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The Primary Care Internal Medicine Residency Program is a primary care training program preparing graduates for careers in clinical practice.

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Division of General Internal Medicine Newsroom

The Latest Research, Community and Medical News Updates


 

News

Dr. Razzaghi awarded Faculty Professionalism Award

Dr. Mitra Razzaghi recognized with the Ninth Annual Faculty Professionalism Award.

Dr. Binswanger featured in Pain Medicine News

Clinicians reluctant to prescribe Naloxone for opiod overdose.

2015 Outstanding Senior Resident Ambulatory Award

Congratulations to Allison Wolfe and Michael Schlepp on their selection as this year's 2015 Outstanding Senior Resident Ambulatory Award.

Congratulations to Suzanne Brandenburg

Dr. Brandenburg recognized as the "Outstanding Woman Leader in Residency Education"

Congratulations Dr. Cumbler

Ethan Cumbler wins the President's Excellence in Teaching Award

2015 Rising Stars Selected

Please join us in congratulating Lilia Cervantes and Read Pierce on their selection as this year's Rising Stars.

CTP Wins 2015 Top Innovation Award

Certificate Training Program (CTP) was awarded the top prize in the Innovations Competition at the Society of Hospital Medicine meeting in D.C.

Aagaard elected to serve on SGIM Council

Congratulations to Dr. Eva Aagaard on being elected to serve as a new member of the SGIM Council.

Congratulations to Austin Baeth

Austin Baeth (a Primary Care 3rd year resident) selected to receive a Gold Foundation Humanism & Excellence in Teaching Award.

Five Questions for Nia Mitchell

Access to weight-loss programs improves thanks to doctor's dedication.

 

DOM Newsroom

Faculty Spotlight: Robert Eckel

CU’s Robert Eckel has spent his career studying lipid and carbohydrate metabolism, with the twin goals of reducing obesity and preventing heart disease.

New tool helps match cancer patients with most ideal drugs

“A lot of these kinase inhibitors inhibit a lot more than what they’re supposed to inhibit….Our approach centers on exploiting the promiscuity of these drugs, the ‘drug spillover’,” said Aik Choon Tan

New tool uses ‘drug spillover’ to match cancer patients with treatments

Targeted therapies attack a cancer’s genetic sensitivities. However, it can be difficult to discover the genetics driving a patient’s cancer, and the effects of drugs designed to target a genetic abnormality often go beyond their intended target alone

7 Things Your Body Hair Says About Your Health

CU’s Margaret Wierman: “There’s a spectrum of what’s normal with each ethnicity, of course…So what’s normal, hair-wise, for you might not be normal for someone of a different ethnic background.”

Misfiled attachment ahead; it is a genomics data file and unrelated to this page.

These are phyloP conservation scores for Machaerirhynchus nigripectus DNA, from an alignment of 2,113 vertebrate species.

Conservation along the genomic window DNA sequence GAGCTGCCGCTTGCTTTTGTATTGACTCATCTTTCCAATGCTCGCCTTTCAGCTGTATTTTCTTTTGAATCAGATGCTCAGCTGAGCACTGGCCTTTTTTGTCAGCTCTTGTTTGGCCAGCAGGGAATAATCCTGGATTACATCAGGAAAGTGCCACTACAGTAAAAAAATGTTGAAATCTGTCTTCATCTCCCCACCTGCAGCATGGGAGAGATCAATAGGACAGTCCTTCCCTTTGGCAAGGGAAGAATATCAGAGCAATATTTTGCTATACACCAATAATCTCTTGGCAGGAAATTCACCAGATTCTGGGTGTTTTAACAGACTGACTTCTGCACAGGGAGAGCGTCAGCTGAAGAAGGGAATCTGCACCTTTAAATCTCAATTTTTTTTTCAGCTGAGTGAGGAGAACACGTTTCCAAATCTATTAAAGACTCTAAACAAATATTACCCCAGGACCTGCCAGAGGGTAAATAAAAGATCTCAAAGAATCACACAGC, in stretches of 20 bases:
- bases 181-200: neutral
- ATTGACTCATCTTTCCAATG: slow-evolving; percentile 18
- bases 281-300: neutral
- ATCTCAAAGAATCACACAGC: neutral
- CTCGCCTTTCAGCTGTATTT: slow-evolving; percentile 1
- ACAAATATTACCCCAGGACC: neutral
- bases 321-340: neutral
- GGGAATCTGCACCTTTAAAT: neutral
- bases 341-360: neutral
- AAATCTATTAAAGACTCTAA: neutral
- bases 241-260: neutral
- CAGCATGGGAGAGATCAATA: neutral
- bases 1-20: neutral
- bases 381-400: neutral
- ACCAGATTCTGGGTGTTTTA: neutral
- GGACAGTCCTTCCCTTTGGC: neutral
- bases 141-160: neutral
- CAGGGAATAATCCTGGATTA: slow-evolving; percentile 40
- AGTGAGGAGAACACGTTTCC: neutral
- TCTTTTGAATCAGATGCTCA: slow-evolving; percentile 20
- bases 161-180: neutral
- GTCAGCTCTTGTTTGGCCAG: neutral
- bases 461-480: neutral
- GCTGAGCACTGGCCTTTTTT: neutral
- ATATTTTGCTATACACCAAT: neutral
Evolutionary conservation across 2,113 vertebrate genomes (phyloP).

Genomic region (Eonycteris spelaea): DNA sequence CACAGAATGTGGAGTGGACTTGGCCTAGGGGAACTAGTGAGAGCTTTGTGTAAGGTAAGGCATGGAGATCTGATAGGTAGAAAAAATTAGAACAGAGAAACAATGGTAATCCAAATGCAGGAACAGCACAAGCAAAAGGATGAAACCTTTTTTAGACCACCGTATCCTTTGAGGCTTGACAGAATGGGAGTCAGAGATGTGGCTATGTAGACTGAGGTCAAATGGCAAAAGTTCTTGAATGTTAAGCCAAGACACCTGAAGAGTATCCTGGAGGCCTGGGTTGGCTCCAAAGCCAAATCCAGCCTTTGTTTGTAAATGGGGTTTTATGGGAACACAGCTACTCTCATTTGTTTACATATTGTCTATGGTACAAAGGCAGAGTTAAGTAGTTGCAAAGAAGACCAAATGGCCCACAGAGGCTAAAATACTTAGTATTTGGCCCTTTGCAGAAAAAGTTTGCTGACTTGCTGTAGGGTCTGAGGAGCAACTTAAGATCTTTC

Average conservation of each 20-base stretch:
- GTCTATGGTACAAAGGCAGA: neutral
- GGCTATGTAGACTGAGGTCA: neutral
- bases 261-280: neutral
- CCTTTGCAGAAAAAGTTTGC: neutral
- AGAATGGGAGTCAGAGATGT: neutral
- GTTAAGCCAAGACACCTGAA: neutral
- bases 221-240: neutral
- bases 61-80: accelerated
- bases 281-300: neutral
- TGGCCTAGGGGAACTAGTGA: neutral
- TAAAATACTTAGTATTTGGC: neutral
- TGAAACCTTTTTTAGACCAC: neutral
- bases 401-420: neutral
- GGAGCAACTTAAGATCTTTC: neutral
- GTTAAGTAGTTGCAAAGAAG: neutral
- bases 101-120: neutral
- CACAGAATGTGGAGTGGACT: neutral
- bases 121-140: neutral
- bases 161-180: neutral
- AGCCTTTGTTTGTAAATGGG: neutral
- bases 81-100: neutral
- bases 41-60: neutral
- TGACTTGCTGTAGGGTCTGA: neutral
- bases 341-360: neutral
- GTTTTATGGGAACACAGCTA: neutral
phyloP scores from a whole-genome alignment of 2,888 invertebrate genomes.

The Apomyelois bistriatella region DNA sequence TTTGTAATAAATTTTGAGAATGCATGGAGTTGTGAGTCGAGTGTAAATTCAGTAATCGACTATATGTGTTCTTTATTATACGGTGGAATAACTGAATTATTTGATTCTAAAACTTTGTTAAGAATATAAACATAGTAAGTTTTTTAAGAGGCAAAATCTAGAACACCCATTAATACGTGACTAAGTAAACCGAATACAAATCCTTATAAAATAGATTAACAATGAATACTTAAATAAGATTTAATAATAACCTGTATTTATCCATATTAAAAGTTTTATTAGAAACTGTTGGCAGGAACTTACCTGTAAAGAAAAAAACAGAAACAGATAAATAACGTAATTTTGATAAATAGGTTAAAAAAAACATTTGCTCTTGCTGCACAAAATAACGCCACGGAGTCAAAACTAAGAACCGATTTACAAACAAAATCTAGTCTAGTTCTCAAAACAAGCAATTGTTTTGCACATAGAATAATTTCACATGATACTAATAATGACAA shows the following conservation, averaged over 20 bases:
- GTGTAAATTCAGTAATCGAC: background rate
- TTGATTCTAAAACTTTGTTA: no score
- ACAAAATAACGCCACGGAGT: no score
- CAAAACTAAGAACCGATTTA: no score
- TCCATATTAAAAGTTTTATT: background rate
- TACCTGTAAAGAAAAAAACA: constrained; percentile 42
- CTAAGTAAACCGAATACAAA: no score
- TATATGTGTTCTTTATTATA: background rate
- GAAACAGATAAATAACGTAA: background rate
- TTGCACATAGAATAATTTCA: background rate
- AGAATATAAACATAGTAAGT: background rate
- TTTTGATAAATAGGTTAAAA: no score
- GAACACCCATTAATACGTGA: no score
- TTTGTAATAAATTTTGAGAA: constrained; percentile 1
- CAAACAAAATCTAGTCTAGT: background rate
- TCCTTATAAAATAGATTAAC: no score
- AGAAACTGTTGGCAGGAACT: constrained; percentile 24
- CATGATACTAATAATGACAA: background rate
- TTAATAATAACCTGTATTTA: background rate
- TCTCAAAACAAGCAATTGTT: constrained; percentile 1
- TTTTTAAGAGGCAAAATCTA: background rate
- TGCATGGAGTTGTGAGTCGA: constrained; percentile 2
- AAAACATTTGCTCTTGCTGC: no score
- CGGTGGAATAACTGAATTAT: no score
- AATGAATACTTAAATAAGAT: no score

CO among top 10 states for whooping cough cases

“It can be deadly, and certainly in younger children, especially children under the age of 1, who usually aren’t able to get vaccinated yet,” said Michelle Barron, Medical Director of Infection Prevention at the University of Colorado Hospital in Aurora.

Jean Kutner discusses palliative care

Jean Kutner, professor of medicine at the CU School of Medicine, discusses palliative care and explains how she would handle a conversation with a stage IV pancreatic cancer patient.

Colorado board votes no on allowing medical pot for PTSD

The American and Colorado psychiatric associations do not support it, said board member Ray Estacio, an internist at Denver Health and associate professor in medicine at the University of Colorado.

Mosquitoes numbers down in Loveland

David Beckham's lab research at the Anschutz Medical Campus’ Infectious Diseases Division focuses on the West Nile virus: “Our goal is to be able to find a specific drug that can stop injury process in the brain and reverse injury infection.”

Peter Buttrick, MD, Named Senior Associate Dean for Academic Affairs

AURORA, Colo. (June 18, 2015) – Peter Buttrick, MD, professor of medicine and head of the Division of Cardiology, has been named senior associate dean of academic affairs for the University of Colorado School of Medicine.

Frequent Nosebleed Sufferers May Have Serious Genetic Condition

CU pulmonologist Brian Graham: “When you have an enlarged blood vessel in the lung then you’re at risk of having a blood clot head up to the brain or bacteria head up to the brain and cause an infection or stroke.”

Erie resident joins President’s Precision Medicine Initiative as patient advocate

John Carroll, director of interventional cardiology at the CU School of Medicine, said his former patient quickly picked up on the intricacies of the complex system.

Singapore firm eyes global wound care market

Cell Research Corporation, working with American stem cell research leader the University of Colorado, is starting trials to treat patients with diabetic wounds in the United States.

How does plague spread in the U.S.?

“Rodents, animals in the rodent family, are the reservoir and fleas that bite them can become infected and bite humans,” CU’s Michelle Barron, an infectious disease expert at the University of Colorado Hospital, told CBS News.

Clinicians Reluctant to Prescribe Naloxone for Opioid Overdose

CU’s Ingrid Binswanger: “Given the substantial increase in fatal overdoses from pharmaceutical opioids in the United States in recent years, expanding access to naloxone is a promising option to prevent future deaths.”

Ebola lurked in doctor’s eye

“We have a designated space that would be sealed off from the rest of the hospital. A team would be called in and they’re available 24-7,” said CU’s Connie Price, Denver Health’s chief medical officer.